It came as particularly unexpected as the body's top brass left en masse several months ago following reports that its budget was being slashed ...
Suppose that GDS got the £450 million because "the body's top brass left en masse several months ago"?
Readers are reminded that
and, what's more,
"Kids today", even "phone bloggers", don't pay to lobby the government. Businesses do.
Living under surveillance causes psychiatric disorders. We know that but it has no traction with the unconverted.
You get political traction when you lobby government, as businesses do, and with them it's not so much privacy that they need as confidentiality. The secrecy they need when they have a new product coming to market or when they're planning a takeover is generally regarded as legitimate in a way that lying to an insurance company about HIV, to take Andrew's example, is not.
To get political traction on the downside of surveillance, may I suggest, the argument needs to move from personal privacy to commercial confidentiality.
NSA pays £100m in secret funding for GCHQ, the Guardian told us in August 2013.
Money is changing hands.
Surveillance costs money and that money has to come from somewhere.
While the security services are surveilling all and sundry that must include businesses, not just phone bloggers. The security services must come across not just personal but commercial confidences, e.g. the takeover by Berkshire Hathaway of Heinz, please see Heinz bought by Warren Buffett's Berkshire Hathaway for $28bn: "Shares in Heinz soared nearly 20% in New York to hit the $72.50 price being offered".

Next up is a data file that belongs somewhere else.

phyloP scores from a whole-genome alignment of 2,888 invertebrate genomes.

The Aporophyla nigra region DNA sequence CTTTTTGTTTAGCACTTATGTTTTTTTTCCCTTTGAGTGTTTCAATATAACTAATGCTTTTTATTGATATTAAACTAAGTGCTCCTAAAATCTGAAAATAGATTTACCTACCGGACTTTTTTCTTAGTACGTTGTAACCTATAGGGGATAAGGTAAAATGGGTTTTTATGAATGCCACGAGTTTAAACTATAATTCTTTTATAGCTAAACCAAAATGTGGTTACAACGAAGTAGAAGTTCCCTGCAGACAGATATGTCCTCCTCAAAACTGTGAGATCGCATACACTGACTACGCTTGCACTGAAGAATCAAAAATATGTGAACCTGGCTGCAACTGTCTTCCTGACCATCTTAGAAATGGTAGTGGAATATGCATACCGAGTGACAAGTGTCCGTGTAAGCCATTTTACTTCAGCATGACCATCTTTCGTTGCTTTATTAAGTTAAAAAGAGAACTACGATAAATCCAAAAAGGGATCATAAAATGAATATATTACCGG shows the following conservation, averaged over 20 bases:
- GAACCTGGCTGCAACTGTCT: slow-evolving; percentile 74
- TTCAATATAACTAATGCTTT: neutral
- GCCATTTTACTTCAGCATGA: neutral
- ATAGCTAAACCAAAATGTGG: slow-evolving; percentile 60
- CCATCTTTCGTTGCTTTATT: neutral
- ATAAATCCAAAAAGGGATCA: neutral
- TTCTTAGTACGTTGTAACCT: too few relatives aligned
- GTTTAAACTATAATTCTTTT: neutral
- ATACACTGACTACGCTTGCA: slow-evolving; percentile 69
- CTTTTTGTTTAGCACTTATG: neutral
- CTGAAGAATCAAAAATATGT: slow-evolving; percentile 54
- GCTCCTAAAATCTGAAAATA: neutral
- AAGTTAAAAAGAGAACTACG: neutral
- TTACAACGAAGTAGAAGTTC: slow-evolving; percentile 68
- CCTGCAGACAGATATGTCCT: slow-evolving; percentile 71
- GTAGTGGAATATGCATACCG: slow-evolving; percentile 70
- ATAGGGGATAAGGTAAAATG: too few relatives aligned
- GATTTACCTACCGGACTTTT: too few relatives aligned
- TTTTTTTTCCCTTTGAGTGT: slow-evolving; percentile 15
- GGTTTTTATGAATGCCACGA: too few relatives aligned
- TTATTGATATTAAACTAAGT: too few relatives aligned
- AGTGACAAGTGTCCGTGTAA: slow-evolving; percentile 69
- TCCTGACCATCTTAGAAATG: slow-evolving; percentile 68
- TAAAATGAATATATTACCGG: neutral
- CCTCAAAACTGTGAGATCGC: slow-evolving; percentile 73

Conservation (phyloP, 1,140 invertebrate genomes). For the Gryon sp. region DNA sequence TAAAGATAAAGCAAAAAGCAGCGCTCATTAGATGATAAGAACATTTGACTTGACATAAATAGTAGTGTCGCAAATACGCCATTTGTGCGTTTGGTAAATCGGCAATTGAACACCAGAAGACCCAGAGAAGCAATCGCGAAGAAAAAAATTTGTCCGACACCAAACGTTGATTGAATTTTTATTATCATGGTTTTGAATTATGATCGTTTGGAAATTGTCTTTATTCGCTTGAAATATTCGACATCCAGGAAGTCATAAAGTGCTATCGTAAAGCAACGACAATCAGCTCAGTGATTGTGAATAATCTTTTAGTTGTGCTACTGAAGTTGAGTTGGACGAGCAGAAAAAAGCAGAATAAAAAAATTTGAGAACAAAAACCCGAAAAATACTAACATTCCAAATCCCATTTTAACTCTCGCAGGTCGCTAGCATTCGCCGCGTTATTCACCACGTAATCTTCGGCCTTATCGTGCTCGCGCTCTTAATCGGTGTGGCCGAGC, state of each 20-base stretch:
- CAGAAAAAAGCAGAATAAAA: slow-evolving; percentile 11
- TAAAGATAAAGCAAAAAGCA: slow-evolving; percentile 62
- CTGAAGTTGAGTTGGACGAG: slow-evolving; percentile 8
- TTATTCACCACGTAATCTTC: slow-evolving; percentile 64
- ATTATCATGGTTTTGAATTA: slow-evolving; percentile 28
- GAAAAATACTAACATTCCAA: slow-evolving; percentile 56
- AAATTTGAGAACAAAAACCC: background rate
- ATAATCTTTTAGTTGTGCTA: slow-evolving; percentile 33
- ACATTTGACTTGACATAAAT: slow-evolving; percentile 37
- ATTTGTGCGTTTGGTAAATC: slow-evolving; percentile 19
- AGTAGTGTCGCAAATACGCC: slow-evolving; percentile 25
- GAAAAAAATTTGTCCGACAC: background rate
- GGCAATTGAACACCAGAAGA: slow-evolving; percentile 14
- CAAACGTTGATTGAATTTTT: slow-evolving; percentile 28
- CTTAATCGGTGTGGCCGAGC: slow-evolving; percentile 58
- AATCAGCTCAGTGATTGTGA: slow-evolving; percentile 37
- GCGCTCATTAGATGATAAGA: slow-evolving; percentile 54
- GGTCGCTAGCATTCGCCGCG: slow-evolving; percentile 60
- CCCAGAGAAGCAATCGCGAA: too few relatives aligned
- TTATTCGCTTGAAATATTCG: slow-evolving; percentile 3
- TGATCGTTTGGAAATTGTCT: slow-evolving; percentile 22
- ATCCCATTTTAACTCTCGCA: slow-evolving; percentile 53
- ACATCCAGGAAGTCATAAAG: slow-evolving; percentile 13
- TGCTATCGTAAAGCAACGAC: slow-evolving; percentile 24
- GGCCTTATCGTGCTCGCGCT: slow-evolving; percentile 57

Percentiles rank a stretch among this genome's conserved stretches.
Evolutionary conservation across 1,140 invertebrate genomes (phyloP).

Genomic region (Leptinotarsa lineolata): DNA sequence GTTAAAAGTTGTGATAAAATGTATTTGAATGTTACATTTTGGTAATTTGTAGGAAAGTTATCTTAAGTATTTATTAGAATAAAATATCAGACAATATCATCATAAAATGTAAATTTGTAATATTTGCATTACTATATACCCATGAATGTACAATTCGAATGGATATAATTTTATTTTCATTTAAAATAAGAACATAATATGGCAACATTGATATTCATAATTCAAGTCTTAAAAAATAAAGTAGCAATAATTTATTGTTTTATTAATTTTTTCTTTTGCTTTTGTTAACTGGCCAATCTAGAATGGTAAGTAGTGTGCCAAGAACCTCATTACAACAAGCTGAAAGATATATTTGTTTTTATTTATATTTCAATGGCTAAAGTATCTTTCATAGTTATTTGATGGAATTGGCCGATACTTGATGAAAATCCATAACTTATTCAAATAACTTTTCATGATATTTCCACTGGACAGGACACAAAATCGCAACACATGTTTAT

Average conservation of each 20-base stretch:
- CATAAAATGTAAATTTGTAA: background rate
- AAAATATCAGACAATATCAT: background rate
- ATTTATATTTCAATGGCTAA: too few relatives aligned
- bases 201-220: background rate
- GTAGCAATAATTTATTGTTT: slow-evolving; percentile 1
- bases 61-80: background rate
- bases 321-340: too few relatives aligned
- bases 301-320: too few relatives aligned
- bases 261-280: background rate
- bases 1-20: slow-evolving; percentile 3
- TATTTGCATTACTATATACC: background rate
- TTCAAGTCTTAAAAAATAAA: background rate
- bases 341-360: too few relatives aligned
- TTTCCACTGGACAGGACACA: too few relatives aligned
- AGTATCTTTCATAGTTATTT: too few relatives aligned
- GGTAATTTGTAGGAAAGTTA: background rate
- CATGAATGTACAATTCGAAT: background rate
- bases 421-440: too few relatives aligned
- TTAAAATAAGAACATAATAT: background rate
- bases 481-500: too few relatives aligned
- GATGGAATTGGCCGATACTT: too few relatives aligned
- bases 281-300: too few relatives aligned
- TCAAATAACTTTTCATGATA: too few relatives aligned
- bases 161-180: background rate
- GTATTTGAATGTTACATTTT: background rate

Armed with their advance knowledge, the security services could have secretly bought £100 million-worth of Heinz and tucked a £20 million profit into the budget a few days later.
That wouldn't go down well with Berkshire Hathaway or any of the other rich-as-Croesus enterprises who spend a fortune on political lobbying. That's where to get the traction.
And if the result is secure-ish email for businesses then individuals as well will get secure-ish email.
French authorities want fingerprint and facial scans of everyone entering or leaving the EU.
Why would they want that?
We know that it can't be for border security – mass consumer flat print fingerprinting and face recognition are flaky technologies far too unreliable to secure any border.
France is home to the biometrics company Morpho (previously Sagem Sécurité). Never mind the fact that the technology is useless, if the EU wants to record and store the biometrics of several hundred million residents and travellers the effect on Morpho's turnover would be agréable.
Why wouldn't they want that?
“Symantec believes that the recent ruling will create considerable disruption and uncertainty for those companies that have relied solely on safe harbor as a means of transferring data to the United States.”
Who are these "companies that have relied solely on safe harbor"?
Take for example Eventbrite, the San Francisco-based event organiser incorporated in Delaware: